Electronics

Graphene-based supercapacitor a step closer to commerical reality

Graphene-based supercapacitor ...
Monash University researchers have created a compact electrode that uses a liquid electrolyte to maintain space between graphene sheets (Image: Shutterstock)
Monash University researchers have created a compact electrode that uses a liquid electrolyte to maintain space between graphene sheets (Image: Shutterstock)
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Monash University researchers have created a compact electrode that uses a liquid electrolyte to maintain space between graphene sheets (Image: Shutterstock)
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Monash University researchers have created a compact electrode that uses a liquid electrolyte to maintain space between graphene sheets (Image: Shutterstock)

Graphene-based supercapacitors have already proven the equal of conventional supercapacitors – in the lab. But now researchers at Melbourne’s Monash University claim to have developed of a new scalable and cost-effective technique to engineer graphene-based supercapacitors that brings them a step closer to commercial development.

With their almost indefinite lifespan and ability to recharge in seconds, supercapacitors have tremendous energy-storage potential for everything from portable electronics, to electric vehicles and even large-scale renewable energy plants. But the drawback of existing supercapacitors has been their low energy density of around 5 to 8 Wh/liter, which means they either have to be exceedingly large or recharged frequently.

Professor Dan Li and his team at Monash University’s Department of Materials Engineering has created a graphene-based supercapacitor with an energy density of 60 Wh/liter, which is around 12 times higher than that of commercially available supercapacitors and in the same league as lead-acid batteries. The device also lasts as long as a conventional battery.

To maximize the energy density, the team created a compact electrode from an adaptive graphene gel film they had previously developed. To control the spacing between graphene sheets on the sub-nanometer scale, the team used liquid electrolytes, which are generally used as the conductor in conventional supercapacitors.

Unlike conventional supercapacitors that are generally made of highly porous carbon with unnecessarily large pores and rely on a liquid electrolyte to transport the electrical charge, the liquid electrolyte in Li’s team’s supercapacitor plays a dual role of conducting electricity and also maintaining the minute space between the graphene sheets. This maximizes the density without compromising the supercapcitor’s porosity, they claim.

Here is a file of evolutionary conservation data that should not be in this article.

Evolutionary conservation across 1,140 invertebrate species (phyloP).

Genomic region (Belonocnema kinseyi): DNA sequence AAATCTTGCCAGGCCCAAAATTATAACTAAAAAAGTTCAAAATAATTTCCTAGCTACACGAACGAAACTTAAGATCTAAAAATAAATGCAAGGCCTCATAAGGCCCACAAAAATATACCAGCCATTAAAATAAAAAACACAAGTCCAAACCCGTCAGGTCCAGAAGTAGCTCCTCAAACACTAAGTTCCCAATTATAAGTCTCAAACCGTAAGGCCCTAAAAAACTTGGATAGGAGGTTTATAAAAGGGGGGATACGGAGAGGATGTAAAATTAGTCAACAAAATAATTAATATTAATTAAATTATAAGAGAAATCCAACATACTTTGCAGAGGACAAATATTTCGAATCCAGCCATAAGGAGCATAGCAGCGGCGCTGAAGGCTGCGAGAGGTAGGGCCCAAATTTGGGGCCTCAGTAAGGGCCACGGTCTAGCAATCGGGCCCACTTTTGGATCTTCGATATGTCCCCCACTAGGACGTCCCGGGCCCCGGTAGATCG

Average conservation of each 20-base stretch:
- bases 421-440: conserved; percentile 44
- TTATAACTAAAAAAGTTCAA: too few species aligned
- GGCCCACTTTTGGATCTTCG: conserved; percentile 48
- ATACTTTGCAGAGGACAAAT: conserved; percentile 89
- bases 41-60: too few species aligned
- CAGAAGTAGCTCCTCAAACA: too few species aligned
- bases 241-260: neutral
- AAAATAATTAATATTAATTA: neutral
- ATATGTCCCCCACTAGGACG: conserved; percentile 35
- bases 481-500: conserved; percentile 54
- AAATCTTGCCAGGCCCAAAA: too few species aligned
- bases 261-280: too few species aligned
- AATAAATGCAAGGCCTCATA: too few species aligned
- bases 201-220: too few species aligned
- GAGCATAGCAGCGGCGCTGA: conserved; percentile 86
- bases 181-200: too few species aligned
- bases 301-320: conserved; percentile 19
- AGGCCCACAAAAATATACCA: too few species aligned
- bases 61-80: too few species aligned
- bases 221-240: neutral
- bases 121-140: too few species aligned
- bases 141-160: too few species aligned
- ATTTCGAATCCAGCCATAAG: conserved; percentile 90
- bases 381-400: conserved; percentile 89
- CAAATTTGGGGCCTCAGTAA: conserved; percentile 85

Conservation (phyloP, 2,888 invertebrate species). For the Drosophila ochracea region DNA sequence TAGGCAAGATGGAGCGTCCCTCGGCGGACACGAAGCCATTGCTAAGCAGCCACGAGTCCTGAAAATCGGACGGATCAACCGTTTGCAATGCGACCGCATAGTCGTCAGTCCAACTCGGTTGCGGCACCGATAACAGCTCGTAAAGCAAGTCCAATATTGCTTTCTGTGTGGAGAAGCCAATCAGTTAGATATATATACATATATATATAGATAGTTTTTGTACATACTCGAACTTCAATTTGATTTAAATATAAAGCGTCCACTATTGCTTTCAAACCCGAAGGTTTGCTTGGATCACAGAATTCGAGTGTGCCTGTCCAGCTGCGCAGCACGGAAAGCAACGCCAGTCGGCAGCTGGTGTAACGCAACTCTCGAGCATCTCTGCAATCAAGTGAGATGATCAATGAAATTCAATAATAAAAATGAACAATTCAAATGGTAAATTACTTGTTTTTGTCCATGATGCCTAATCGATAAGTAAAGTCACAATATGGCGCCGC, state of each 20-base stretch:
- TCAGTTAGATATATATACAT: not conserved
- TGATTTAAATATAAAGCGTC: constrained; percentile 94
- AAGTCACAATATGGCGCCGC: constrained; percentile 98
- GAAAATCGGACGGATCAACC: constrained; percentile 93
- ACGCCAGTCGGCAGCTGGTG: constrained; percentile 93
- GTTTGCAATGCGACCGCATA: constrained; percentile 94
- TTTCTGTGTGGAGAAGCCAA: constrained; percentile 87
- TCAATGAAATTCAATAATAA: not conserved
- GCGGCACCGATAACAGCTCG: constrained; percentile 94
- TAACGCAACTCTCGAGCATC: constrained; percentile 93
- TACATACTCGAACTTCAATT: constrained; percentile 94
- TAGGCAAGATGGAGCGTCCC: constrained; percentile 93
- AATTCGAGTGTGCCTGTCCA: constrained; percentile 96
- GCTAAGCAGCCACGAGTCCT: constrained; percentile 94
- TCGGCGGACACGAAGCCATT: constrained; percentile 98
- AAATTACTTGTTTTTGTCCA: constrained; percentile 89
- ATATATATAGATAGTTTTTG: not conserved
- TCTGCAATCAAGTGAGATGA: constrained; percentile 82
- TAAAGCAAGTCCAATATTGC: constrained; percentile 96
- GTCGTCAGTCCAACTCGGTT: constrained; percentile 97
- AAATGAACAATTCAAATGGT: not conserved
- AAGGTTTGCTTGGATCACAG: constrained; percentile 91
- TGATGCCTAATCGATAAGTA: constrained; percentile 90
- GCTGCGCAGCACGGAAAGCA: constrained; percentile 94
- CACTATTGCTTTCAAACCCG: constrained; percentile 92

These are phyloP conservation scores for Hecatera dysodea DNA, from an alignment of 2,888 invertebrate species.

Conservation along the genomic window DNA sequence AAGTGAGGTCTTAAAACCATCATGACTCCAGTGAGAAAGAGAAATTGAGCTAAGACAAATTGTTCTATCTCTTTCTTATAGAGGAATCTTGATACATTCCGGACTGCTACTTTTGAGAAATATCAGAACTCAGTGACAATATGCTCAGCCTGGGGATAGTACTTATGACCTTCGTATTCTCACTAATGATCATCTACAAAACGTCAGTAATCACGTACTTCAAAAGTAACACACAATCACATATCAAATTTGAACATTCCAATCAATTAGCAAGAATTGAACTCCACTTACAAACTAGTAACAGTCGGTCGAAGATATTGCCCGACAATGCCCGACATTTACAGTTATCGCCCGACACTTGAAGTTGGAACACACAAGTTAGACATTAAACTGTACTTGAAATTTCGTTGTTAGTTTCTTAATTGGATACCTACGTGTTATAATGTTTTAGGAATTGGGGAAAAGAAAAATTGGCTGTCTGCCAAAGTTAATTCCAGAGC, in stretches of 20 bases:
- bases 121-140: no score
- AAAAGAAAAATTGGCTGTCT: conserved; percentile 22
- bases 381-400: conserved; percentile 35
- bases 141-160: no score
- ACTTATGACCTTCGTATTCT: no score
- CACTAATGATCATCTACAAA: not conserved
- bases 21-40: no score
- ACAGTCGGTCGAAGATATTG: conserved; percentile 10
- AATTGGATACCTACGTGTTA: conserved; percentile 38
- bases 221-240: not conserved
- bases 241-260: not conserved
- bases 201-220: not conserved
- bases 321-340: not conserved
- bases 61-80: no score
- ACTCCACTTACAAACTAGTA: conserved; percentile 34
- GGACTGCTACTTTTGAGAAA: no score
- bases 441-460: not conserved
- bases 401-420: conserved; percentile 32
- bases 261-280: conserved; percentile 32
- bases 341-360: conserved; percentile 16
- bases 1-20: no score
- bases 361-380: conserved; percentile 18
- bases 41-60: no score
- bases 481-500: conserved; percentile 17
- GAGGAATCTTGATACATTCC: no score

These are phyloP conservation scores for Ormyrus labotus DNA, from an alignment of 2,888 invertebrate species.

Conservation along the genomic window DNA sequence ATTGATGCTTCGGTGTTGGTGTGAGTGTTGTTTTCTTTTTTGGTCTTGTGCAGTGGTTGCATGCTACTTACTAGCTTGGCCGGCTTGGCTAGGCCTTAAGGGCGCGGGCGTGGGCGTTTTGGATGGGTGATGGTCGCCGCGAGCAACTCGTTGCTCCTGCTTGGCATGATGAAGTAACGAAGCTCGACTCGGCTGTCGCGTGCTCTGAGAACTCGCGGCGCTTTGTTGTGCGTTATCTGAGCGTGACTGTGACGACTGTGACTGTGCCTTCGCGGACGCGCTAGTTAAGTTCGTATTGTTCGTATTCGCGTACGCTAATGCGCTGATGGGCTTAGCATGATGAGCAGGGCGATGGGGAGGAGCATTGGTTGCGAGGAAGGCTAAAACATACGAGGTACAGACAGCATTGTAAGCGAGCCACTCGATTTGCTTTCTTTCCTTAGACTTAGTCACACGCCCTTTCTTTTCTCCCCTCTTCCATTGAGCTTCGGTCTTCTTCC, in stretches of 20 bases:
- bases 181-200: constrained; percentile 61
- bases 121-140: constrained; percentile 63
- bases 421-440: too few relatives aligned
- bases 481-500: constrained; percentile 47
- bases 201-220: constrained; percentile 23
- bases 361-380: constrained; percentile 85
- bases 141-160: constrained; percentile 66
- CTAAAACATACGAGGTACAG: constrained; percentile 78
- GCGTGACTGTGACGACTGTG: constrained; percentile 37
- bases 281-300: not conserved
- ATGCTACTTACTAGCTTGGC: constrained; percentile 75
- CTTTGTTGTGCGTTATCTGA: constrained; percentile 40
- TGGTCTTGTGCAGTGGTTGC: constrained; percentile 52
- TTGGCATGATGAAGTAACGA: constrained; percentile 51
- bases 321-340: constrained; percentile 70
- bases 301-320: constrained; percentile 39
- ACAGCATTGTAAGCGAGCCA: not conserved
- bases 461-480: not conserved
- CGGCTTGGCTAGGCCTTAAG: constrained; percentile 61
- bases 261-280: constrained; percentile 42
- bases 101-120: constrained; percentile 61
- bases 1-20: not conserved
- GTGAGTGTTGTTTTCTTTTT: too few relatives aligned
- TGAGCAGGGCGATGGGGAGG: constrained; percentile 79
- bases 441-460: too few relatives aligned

To create their compact electrode, the researchers used a technique similar to one used in traditional paper making, which they say makes the process cost-effective and easily scalable for industrial applications.

"We have created a macroscopic graphene material that is a step beyond what has been achieved previously. It is almost at the stage of moving from the lab to commercial development," Professor Li said.

The team’s research appears in the journal Science.

Source: Monash University

16 comments
asdf
Any information about how heavy these will be and how these compare with lithium batteries?
Majed Hosneddine
if the device has the same energy density and lifespan as that of Lead-Acid Battery. Then what is so special about this supercapacitor device?
Gary Bonney
Close to instant charge and discharge meaning they could buffer a cheaper low C rated battery pack to run say a car. Have a phone or laptop with a few second charge. The energy density is related to size not weight in the article, they would most likely be considerably lighter as there is no lead.
Mirmillion
Yes, this is the way forward, no question. Capacitors with sufficient energy density are, far and away, the most logical energy storage/release devices for the coming electric world. 5-second recharge times combined with relative safety, low weight and compact form factors is exactly what the real world is looking for. Much rather have low cost Capacitors than expensive, heavy and volatile L-ion or Lipo batteries.
Brian Maxwell
It charges in seconds not hours.
esecallum
These capacitors are extremely dangerous as anyone who has short circuited an ordinary electrolytic capacitor. All the energy released in about a millisecond would cause a massive explosion. People seem to forget the exponential discharge curve of capacitors making them useless as normal batteries.
Gildas Dubois
This is not for a car or motorbike. But the industrial implication for energy generation efficiency are tremendous.
Capt'nCrunch
What decays in a capacitor that would make it only last as long as a regular battery?
Capt'nCrunch
If these were used in an all-electric vehicle, could there be multiple alternators installed that would keep these constently charged when driving? Never need to refuel. That would be awesome.
JimRD
I need this development for my rc airplanes.